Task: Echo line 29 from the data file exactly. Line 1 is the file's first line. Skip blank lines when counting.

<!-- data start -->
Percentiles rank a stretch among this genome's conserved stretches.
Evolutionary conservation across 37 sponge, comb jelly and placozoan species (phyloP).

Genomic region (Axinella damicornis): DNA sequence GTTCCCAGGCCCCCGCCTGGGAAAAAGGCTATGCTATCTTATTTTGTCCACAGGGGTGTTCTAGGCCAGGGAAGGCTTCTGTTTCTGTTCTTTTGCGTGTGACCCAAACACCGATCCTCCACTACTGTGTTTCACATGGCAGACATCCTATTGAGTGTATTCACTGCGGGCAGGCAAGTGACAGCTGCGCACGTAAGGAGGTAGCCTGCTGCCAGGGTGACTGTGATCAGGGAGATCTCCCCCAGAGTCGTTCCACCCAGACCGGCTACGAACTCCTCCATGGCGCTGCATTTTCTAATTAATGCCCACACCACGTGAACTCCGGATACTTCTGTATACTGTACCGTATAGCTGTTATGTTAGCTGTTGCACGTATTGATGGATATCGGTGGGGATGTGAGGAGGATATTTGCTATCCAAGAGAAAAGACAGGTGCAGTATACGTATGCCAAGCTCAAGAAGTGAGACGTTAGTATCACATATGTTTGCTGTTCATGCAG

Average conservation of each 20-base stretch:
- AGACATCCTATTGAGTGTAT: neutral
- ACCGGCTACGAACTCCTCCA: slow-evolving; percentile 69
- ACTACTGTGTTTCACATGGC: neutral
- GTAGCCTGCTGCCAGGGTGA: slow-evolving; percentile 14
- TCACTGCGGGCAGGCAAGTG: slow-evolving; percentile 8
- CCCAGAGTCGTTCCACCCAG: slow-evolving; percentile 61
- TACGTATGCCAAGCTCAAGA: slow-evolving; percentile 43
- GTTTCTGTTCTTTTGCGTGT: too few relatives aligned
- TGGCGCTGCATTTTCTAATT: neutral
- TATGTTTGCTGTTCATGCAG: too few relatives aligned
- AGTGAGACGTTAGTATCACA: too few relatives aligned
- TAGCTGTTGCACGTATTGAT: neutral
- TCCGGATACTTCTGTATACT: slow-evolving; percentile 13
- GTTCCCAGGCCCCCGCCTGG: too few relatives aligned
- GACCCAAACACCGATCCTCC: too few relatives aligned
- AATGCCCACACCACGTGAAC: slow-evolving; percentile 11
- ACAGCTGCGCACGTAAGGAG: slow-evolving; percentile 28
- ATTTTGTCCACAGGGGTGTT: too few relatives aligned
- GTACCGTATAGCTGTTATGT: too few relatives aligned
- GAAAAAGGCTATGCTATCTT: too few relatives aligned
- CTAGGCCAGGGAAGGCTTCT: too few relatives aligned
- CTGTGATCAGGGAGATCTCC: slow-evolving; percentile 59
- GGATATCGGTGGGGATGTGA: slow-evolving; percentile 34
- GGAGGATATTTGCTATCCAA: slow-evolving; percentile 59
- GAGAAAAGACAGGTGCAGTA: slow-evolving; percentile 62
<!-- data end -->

- GAGAAAAGACAGGTGCAGTA: slow-evolving; percentile 62